Autobiography of Benjamin Franklin

By Benjamin Franklin

Page 143

some experience of a camp life, and of
its wants, drew up a list for me, which I enclos'd in my letter. The
committee approv'd, and used such diligence that, conducted by my son,
the stores arrived at the camp as soon as the waggons. They consisted
of twenty parcels, each containing

6 lbs. loaf sugar.
6 lbs. good Muscovado do.
1 lb. good green tea.
1 lb. good bohea do.
6 lbs. good ground coffee.
6 lbs. chocolate.
1-2 cwt. best white biscuit.
1-2 lb. pepper.
1 quart best white wine
1 Gloucester cheese.
1 kegg containing 20 lbs.
good butter.
2 doz. old Madeira wine.
2 gallons Jamaica spirits.
1 bottle flour of mustard.
2 well-cur'd hams.
1-2 dozen dry'd tongues.
6 lbs. rice.
6 lbs. raisins.

These twenty parcels, well pack'd, were placed on as many horses, each
parcel, with the horse, being intended as a present for one officer.
They were very thankfully receiv'd, and the kindness acknowledg'd by
letters to me from the colonels of both regiments, in the most
grateful terms. The general, too, was highly satisfied with my conduct
in procuring him the waggons, etc., and readily paid my account of
disbursements, thanking me repeatedly, and requesting my farther
assistance in sending provisions after him. I undertook this also, and
was busily employ'd in it till we heard of his defeat, advancing for
the service of my own money, upwards of one thousand pounds sterling,
of which I sent him an account. It came to his hands, luckily for me,
a few days before the battle, and he return'd me immediately an order
on the paymaster for the round sum of one thousand pounds, leaving the
remainder to the next account. I consider this payment as good luck,
having never been able to obtain that remainder, of which more

This general was, I think, a brave man, and might probably have made a
figure as a good officer in some European war. But he had too much
self-confidence, too high an opinion of the validity of regular
troops, and too mean a one of both Americans and Indians. George
Croghan, our Indian interpreter, join'd him on his march with one
hundred of those people, who might have been of great use to his army
as guides, scouts, etc., if he had treated them kindly; but he
slighted and neglected them, and they gradually left him.

In conversation with him one day, he was giving me some account of his
intended progress. "After taking Fort Duquesne,"[97] says he, "I am to
proceed to Niagara; and, having taken that, to Frontenac,[98] if the
season will allow time; and I suppose it will, for Duquesne can

Last Page Next Page

Text Comparison with The Complete Works in Philosophy, Politics and Morals of the late Dr. Benjamin Franklin, Vol. 3 [of 3]

Page 0
Page 3
Franklin before the English house of commons, in February, 1766, relative to the repeal of the American stamp act 245 Attempts of Dr.
Page 23
_That a quorum of the grand council, impowered to act with the president general, do consist of twenty-five members; among whom there shall be one or more.
Page 25
appointed by governors through favour or interest.
Page 31
That it would be treating them as a conquered people, and not as true British subjects.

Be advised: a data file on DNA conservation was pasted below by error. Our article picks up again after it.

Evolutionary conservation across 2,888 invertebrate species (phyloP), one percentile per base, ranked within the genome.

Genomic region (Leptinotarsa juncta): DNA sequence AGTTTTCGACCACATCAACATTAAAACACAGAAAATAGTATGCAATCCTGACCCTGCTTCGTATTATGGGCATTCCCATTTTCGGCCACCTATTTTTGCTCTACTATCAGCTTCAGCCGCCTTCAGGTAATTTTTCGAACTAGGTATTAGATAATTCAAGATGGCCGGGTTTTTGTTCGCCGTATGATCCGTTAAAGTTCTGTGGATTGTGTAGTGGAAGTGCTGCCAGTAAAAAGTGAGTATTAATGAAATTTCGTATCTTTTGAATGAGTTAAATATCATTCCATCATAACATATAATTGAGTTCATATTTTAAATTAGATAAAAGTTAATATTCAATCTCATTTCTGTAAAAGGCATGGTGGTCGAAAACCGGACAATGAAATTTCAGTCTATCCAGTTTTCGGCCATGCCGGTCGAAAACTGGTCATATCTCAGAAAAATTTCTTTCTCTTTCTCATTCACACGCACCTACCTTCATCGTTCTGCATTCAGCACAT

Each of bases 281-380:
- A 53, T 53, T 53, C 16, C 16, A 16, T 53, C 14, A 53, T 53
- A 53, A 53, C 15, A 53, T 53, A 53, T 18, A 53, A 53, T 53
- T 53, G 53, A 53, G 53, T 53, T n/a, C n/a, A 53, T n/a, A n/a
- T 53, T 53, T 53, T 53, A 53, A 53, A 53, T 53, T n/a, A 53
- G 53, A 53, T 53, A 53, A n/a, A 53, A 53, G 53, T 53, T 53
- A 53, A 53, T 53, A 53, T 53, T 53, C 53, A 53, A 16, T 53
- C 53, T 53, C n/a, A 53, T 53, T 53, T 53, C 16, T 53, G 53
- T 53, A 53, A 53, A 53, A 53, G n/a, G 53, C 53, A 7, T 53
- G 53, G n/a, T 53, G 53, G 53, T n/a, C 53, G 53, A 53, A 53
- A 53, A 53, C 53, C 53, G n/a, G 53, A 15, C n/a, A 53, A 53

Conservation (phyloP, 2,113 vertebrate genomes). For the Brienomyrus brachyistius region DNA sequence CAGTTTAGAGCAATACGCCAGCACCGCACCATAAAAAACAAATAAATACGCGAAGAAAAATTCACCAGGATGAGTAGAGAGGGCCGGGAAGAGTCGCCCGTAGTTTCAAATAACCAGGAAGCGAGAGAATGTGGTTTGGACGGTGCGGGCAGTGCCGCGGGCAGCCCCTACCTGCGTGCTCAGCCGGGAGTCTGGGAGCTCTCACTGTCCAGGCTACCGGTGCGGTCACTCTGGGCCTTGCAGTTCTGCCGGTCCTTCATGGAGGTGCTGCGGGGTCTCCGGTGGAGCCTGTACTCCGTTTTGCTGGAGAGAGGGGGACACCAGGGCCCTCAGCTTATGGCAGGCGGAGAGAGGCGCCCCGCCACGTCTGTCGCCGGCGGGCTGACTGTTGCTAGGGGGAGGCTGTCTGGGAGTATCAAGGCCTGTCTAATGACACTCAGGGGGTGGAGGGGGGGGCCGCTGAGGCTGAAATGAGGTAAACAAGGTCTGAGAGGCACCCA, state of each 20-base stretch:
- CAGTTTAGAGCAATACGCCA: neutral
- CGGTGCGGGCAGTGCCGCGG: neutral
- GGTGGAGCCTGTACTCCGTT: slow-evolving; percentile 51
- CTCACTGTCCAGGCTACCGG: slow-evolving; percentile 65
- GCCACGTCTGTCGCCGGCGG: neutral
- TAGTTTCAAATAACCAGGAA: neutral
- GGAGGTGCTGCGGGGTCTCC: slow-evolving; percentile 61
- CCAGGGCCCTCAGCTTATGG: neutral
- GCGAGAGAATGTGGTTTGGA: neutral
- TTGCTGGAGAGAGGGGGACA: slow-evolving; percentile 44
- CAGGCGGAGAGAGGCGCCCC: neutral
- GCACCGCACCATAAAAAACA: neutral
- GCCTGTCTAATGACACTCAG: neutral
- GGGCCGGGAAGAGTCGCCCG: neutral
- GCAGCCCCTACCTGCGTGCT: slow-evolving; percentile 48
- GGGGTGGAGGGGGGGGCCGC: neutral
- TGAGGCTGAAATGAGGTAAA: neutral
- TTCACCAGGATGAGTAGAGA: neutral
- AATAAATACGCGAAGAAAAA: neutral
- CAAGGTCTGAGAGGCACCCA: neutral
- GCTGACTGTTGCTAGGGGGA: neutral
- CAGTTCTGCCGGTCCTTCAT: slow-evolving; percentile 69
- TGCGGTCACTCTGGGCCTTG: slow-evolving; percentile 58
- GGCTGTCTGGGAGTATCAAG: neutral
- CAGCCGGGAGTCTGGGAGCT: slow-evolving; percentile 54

Page 48
To your hands, sir, these papers are most humbly presented, for considerations so obvious, that they scarce need any explanation.
Page 72
They, who can be moved by the apprehension of dangers so remote, as that of the future independence of our colonies (a point I shall hereafter consider) seem scarcely consistent with themselves, when they suppose we may rely on the wisdom and vigour of an administration for their safety.
Page 75
Should we be obliged at any time, to make a war for the protection of our commerce, and to secure the exportation of our manufactures, would it be fair to represent such a war, merely as blood and treasure spent in the cause of the weavers of Yorkshire, Norwich, or the West; the cutlers of Sheffield, or the button-makers of Birmingham? I hope it will appear before I end these sheets, that if ever there was a national war, this is truly such a one: a war in which the interest of the whole nation is directly and fundamentally concerned.
Page 105
New England, particularly in 1696 (about the time they began the use of paper-money) had in all its four provinces but 180 churches or congregations; in 1760 they were 530.
Page 165
I relate them merely in pursuance of the task I have imposed on myself, to be an impartial historian of American facts and opinions.
Page 169
by Almon) I find _two_ papers, said there to have been published originally in 1739, and to have been drawn up by a club of American merchants, at the head of whom were Sir William Keith (governor of Pensylvania), Joshua Gee, and many other eminent persons.
Page 174
And if Britain is not so fit or so well situated for a particular advantage, _other_ countries will get it, _if the colonies do not_.
Page 182
_ They have taken steps to increase the wool.
Page 257
Respecting _industry_; every man [in America] is employed, the greater part in cultivating their own lands, the rest in handicrafts, navigation, and commerce.
Page 287
_The Busy-Body.
Page 325
In 1775 I had a sight of it, but could not enter, it being in possession of the enemy.
Page 368
Yet since Rousseau, with admirable eloquence pleaded for the rights of children to their mother's milk, the mode has changed a little, and some ladies of quality now suckle their infants and find milk enough.
Page 373
Page 392
loves water and subsists in it, 203.
Page 402
_Language_, remarks on innovations in, ii.